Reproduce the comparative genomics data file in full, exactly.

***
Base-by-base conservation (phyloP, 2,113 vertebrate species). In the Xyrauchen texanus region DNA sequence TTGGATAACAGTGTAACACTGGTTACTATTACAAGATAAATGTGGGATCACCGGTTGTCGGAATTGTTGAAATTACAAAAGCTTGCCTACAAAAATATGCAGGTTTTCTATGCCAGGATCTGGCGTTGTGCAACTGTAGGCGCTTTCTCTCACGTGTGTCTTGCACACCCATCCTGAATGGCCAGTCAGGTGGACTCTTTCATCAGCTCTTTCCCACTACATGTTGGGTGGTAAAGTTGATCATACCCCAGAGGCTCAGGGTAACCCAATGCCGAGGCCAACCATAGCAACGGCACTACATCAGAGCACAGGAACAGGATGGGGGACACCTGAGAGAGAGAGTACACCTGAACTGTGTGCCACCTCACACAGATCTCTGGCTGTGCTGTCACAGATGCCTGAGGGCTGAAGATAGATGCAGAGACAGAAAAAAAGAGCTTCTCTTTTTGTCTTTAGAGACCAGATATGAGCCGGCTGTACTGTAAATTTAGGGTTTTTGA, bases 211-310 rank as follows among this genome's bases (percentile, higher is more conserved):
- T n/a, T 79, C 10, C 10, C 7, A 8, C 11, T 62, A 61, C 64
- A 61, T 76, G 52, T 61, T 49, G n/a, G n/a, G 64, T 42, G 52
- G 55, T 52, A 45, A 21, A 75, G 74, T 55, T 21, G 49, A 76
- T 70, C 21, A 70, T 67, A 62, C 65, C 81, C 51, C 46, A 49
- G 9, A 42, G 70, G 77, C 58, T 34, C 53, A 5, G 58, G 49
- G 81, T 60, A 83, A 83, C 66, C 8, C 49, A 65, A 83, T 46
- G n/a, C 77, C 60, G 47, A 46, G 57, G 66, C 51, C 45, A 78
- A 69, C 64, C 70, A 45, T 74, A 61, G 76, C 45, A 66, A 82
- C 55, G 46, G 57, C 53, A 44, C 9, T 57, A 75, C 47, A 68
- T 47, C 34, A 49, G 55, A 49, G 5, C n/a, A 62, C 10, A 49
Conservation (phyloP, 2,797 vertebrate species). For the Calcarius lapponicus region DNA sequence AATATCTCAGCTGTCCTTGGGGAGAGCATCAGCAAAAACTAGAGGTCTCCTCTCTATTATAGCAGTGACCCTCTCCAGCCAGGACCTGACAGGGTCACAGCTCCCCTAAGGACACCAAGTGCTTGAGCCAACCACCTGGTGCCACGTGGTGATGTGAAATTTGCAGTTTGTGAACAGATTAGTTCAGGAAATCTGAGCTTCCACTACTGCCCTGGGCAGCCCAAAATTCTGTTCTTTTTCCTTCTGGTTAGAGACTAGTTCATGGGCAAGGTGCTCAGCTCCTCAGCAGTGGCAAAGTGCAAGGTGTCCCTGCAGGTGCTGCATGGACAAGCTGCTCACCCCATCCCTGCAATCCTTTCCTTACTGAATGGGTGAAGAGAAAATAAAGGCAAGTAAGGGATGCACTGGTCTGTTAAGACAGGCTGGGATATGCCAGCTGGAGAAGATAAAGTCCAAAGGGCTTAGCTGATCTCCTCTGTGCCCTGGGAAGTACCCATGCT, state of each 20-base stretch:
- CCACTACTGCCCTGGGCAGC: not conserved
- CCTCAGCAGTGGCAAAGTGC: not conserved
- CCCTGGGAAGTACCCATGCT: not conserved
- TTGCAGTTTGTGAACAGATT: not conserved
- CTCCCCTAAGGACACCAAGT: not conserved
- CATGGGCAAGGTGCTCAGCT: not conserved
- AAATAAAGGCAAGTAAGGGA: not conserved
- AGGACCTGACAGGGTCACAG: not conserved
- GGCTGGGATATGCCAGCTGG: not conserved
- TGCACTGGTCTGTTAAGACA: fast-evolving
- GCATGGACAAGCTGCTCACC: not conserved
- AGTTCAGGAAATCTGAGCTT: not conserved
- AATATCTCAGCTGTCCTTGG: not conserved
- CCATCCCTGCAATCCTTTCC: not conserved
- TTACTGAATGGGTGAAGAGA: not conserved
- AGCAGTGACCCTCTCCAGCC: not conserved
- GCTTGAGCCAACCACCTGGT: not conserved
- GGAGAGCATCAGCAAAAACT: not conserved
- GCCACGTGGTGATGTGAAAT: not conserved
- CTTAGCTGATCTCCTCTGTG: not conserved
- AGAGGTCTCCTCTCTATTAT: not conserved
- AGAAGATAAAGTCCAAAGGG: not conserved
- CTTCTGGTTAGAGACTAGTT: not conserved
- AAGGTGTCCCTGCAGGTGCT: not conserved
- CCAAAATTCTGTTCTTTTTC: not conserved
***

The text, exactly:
Base-by-base conservation (phyloP, 2,113 vertebrate species). In the Xyrauchen texanus region DNA sequence TTGGATAACAGTGTAACACTGGTTACTATTACAAGATAAATGTGGGATCACCGGTTGTCGGAATTGTTGAAATTACAAAAGCTTGCCTACAAAAATATGCAGGTTTTCTATGCCAGGATCTGGCGTTGTGCAACTGTAGGCGCTTTCTCTCACGTGTGTCTTGCACACCCATCCTGAATGGCCAGTCAGGTGGACTCTTTCATCAGCTCTTTCCCACTACATGTTGGGTGGTAAAGTTGATCATACCCCAGAGGCTCAGGGTAACCCAATGCCGAGGCCAACCATAGCAACGGCACTACATCAGAGCACAGGAACAGGATGGGGGACACCTGAGAGAGAGAGTACACCTGAACTGTGTGCCACCTCACACAGATCTCTGGCTGTGCTGTCACAGATGCCTGAGGGCTGAAGATAGATGCAGAGACAGAAAAAAAGAGCTTCTCTTTTTGTCTTTAGAGACCAGATATGAGCCGGCTGTACTGTAAATTTAGGGTTTTTGA, bases 211-310 rank as follows among this genome's bases (percentile, higher is more conserved):
- T n/a, T 79, C 10, C 10, C 7, A 8, C 11, T 62, A 61, C 64
- A 61, T 76, G 52, T 61, T 49, G n/a, G n/a, G 64, T 42, G 52
- G 55, T 52, A 45, A 21, A 75, G 74, T 55, T 21, G 49, A 76
- T 70, C 21, A 70, T 67, A 62, C 65, C 81, C 51, C 46, A 49
- G 9, A 42, G 70, G 77, C 58, T 34, C 53, A 5, G 58, G 49
- G 81, T 60, A 83, A 83, C 66, C 8, C 49, A 65, A 83, T 46
- G n/a, C 77, C 60, G 47, A 46, G 57, G 66, C 51, C 45, A 78
- A 69, C 64, C 70, A 45, T 74, A 61, G 76, C 45, A 66, A 82
- C 55, G 46, G 57, C 53, A 44, C 9, T 57, A 75, C 47, A 68
- T 47, C 34, A 49, G 55, A 49, G 5, C n/a, A 62, C 10, A 49
Conservation (phyloP, 2,797 vertebrate species). For the Calcarius lapponicus region DNA sequence AATATCTCAGCTGTCCTTGGGGAGAGCATCAGCAAAAACTAGAGGTCTCCTCTCTATTATAGCAGTGACCCTCTCCAGCCAGGACCTGACAGGGTCACAGCTCCCCTAAGGACACCAAGTGCTTGAGCCAACCACCTGGTGCCACGTGGTGATGTGAAATTTGCAGTTTGTGAACAGATTAGTTCAGGAAATCTGAGCTTCCACTACTGCCCTGGGCAGCCCAAAATTCTGTTCTTTTTCCTTCTGGTTAGAGACTAGTTCATGGGCAAGGTGCTCAGCTCCTCAGCAGTGGCAAAGTGCAAGGTGTCCCTGCAGGTGCTGCATGGACAAGCTGCTCACCCCATCCCTGCAATCCTTTCCTTACTGAATGGGTGAAGAGAAAATAAAGGCAAGTAAGGGATGCACTGGTCTGTTAAGACAGGCTGGGATATGCCAGCTGGAGAAGATAAAGTCCAAAGGGCTTAGCTGATCTCCTCTGTGCCCTGGGAAGTACCCATGCT, state of each 20-base stretch:
- CCACTACTGCCCTGGGCAGC: not conserved
- CCTCAGCAGTGGCAAAGTGC: not conserved
- CCCTGGGAAGTACCCATGCT: not conserved
- TTGCAGTTTGTGAACAGATT: not conserved
- CTCCCCTAAGGACACCAAGT: not conserved
- CATGGGCAAGGTGCTCAGCT: not conserved
- AAATAAAGGCAAGTAAGGGA: not conserved
- AGGACCTGACAGGGTCACAG: not conserved
- GGCTGGGATATGCCAGCTGG: not conserved
- TGCACTGGTCTGTTAAGACA: fast-evolving
- GCATGGACAAGCTGCTCACC: not conserved
- AGTTCAGGAAATCTGAGCTT: not conserved
- AATATCTCAGCTGTCCTTGG: not conserved
- CCATCCCTGCAATCCTTTCC: not conserved
- TTACTGAATGGGTGAAGAGA: not conserved
- AGCAGTGACCCTCTCCAGCC: not conserved
- GCTTGAGCCAACCACCTGGT: not conserved
- GGAGAGCATCAGCAAAAACT: not conserved
- GCCACGTGGTGATGTGAAAT: not conserved
- CTTAGCTGATCTCCTCTGTG: not conserved
- AGAGGTCTCCTCTCTATTAT: not conserved
- AGAAGATAAAGTCCAAAGGG: not conserved
- CTTCTGGTTAGAGACTAGTT: not conserved
- AAGGTGTCCCTGCAGGTGCT: not conserved
- CCAAAATTCTGTTCTTTTTC: not conserved